Lead author Jennifer Mitchell, clinical project director at the Gallo Center and an adjunct assistant professor of neurology at University of California, San Francisco, said the finding is the first time that endorphin release in response to alcohol consumption has been directly observed in humans.
Endorphins are small proteins with opiate-like effects that are produced naturally in the brain.
"This is something that we've speculated about for 30 years, based on animal studies, but haven't observed in humans until now," Mitchell said in a statement. "It provides the first direct evidence of how alcohol makes people feel good."
Senior author Howard L. Fields said the discovery of the precise locations in the brain where endorphins are released provides a possible target for the development of more effective drugs for the treatment of alcohol abuse.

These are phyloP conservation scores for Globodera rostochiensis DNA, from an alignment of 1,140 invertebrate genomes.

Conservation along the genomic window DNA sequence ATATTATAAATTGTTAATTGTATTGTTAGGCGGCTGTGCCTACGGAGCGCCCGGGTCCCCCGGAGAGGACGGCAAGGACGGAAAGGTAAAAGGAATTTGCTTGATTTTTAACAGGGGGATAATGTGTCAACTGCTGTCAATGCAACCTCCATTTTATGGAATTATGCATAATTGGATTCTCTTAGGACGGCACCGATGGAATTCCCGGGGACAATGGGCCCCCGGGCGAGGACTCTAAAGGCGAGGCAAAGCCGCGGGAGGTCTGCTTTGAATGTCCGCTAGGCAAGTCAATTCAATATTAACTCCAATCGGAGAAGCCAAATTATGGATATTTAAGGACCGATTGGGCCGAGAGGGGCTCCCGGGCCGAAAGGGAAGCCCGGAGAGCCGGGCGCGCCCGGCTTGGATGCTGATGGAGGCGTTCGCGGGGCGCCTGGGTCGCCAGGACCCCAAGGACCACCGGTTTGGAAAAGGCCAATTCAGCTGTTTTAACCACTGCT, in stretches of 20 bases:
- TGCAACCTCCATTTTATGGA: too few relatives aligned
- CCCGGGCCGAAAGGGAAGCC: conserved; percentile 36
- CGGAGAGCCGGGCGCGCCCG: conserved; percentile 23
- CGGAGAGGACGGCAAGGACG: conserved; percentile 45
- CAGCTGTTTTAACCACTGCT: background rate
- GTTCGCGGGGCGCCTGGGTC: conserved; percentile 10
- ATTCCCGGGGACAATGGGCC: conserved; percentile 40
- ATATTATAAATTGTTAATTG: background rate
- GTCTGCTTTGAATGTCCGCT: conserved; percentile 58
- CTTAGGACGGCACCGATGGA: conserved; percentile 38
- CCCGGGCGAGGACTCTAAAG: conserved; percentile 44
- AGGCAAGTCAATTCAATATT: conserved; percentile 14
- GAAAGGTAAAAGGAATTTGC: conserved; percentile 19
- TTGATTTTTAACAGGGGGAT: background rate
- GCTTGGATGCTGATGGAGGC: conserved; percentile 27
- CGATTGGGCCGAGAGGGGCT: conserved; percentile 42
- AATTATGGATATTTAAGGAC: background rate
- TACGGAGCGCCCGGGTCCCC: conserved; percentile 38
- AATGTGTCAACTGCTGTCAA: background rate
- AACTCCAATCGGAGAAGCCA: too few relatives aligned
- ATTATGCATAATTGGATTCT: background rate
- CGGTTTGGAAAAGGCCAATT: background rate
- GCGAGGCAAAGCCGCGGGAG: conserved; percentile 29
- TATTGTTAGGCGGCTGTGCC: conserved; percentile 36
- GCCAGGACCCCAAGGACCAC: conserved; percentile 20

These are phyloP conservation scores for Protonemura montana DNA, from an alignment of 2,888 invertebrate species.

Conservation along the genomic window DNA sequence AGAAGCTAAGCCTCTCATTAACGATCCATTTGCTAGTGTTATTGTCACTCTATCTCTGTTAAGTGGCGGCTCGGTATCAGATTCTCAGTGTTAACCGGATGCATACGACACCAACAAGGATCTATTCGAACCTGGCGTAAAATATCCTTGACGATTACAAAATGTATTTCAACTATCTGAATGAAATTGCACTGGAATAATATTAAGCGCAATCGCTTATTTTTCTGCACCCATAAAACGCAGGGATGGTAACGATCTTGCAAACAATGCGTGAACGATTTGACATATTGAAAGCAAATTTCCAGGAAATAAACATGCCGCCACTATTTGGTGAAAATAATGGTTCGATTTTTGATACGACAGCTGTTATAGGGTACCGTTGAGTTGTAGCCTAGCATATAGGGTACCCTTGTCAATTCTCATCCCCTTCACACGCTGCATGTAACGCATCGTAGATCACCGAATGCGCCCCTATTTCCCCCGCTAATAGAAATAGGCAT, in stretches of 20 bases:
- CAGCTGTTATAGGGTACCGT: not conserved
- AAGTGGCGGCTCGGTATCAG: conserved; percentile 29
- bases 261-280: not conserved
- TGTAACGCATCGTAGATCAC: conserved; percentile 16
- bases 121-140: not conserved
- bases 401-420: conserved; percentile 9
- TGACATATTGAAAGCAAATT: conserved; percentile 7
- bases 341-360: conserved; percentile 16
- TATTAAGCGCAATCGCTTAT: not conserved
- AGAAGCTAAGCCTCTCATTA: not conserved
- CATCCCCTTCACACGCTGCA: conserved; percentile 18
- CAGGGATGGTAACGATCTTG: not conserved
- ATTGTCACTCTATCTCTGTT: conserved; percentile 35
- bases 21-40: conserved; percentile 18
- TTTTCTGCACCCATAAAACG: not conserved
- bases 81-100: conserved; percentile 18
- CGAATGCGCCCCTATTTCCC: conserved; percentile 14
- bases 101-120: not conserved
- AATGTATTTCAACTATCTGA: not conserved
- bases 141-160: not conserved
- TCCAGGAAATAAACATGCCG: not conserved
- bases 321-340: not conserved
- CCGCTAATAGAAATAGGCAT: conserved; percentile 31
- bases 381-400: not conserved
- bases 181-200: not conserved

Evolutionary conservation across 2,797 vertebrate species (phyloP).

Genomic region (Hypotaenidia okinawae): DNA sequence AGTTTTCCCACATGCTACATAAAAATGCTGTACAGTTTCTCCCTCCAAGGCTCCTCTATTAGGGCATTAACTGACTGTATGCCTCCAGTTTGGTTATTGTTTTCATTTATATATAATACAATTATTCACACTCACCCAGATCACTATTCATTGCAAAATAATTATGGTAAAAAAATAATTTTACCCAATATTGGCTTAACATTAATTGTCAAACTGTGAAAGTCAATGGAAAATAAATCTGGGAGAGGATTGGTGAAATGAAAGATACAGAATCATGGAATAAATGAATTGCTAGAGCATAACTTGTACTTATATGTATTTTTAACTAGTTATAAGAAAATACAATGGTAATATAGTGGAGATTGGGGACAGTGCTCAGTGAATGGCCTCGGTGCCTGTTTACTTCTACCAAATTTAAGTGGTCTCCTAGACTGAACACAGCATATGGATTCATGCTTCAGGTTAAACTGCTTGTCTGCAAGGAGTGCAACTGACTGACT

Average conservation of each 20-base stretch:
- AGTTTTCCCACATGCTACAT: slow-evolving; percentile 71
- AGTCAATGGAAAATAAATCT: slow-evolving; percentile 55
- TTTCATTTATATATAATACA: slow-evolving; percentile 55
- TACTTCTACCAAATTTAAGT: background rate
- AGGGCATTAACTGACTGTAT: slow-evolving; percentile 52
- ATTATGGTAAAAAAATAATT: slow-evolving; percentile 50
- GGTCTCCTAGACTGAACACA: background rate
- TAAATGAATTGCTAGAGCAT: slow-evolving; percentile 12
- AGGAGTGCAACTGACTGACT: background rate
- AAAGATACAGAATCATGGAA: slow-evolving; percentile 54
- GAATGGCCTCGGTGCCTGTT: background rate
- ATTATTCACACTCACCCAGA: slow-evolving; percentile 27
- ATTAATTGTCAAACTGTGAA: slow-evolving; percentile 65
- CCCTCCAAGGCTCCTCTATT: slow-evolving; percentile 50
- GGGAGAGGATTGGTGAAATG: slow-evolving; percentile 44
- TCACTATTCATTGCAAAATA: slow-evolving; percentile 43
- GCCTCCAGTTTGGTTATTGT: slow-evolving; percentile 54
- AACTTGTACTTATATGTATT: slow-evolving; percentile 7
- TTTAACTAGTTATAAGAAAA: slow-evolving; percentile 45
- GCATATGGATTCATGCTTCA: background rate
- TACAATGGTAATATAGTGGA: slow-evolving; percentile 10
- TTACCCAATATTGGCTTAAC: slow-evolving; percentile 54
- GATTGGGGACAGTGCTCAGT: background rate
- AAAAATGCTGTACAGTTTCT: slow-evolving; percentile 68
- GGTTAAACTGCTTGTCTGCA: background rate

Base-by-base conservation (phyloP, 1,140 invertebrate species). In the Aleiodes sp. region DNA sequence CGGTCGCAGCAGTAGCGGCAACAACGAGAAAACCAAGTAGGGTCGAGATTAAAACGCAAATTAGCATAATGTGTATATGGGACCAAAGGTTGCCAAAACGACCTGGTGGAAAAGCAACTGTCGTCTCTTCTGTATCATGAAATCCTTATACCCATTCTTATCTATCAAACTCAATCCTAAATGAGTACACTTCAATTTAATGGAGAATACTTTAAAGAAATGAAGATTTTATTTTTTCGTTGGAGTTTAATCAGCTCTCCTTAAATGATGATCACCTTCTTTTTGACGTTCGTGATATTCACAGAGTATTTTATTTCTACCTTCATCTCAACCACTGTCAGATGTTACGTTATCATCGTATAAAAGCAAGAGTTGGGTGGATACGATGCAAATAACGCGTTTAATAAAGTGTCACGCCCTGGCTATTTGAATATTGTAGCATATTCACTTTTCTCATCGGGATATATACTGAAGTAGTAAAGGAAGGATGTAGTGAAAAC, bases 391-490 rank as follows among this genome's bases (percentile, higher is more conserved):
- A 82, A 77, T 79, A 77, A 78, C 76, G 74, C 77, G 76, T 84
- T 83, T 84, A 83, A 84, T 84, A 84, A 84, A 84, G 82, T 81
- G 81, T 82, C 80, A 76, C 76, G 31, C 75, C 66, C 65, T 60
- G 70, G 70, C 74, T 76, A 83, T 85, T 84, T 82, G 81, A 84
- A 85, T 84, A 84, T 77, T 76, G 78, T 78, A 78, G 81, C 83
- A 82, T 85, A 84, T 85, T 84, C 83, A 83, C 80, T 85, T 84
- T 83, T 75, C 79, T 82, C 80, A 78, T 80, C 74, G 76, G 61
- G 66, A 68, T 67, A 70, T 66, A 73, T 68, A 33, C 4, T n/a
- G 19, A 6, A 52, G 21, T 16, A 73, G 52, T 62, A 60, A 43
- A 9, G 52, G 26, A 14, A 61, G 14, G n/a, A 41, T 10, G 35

The researchers used positron emission tomography imaging to observe the immediate effects of alcohol in the brains of 13 heavy drinkers and 12 matched controls, who were not heavy drinkers.
The study, published in the Science Translational Medicine, found alcohol intake in all subjects led to a release of endorphins -- and the more endorphins released in the nucleus accumbens part of the brain, the greater the feelings of pleasure reported by each drinker.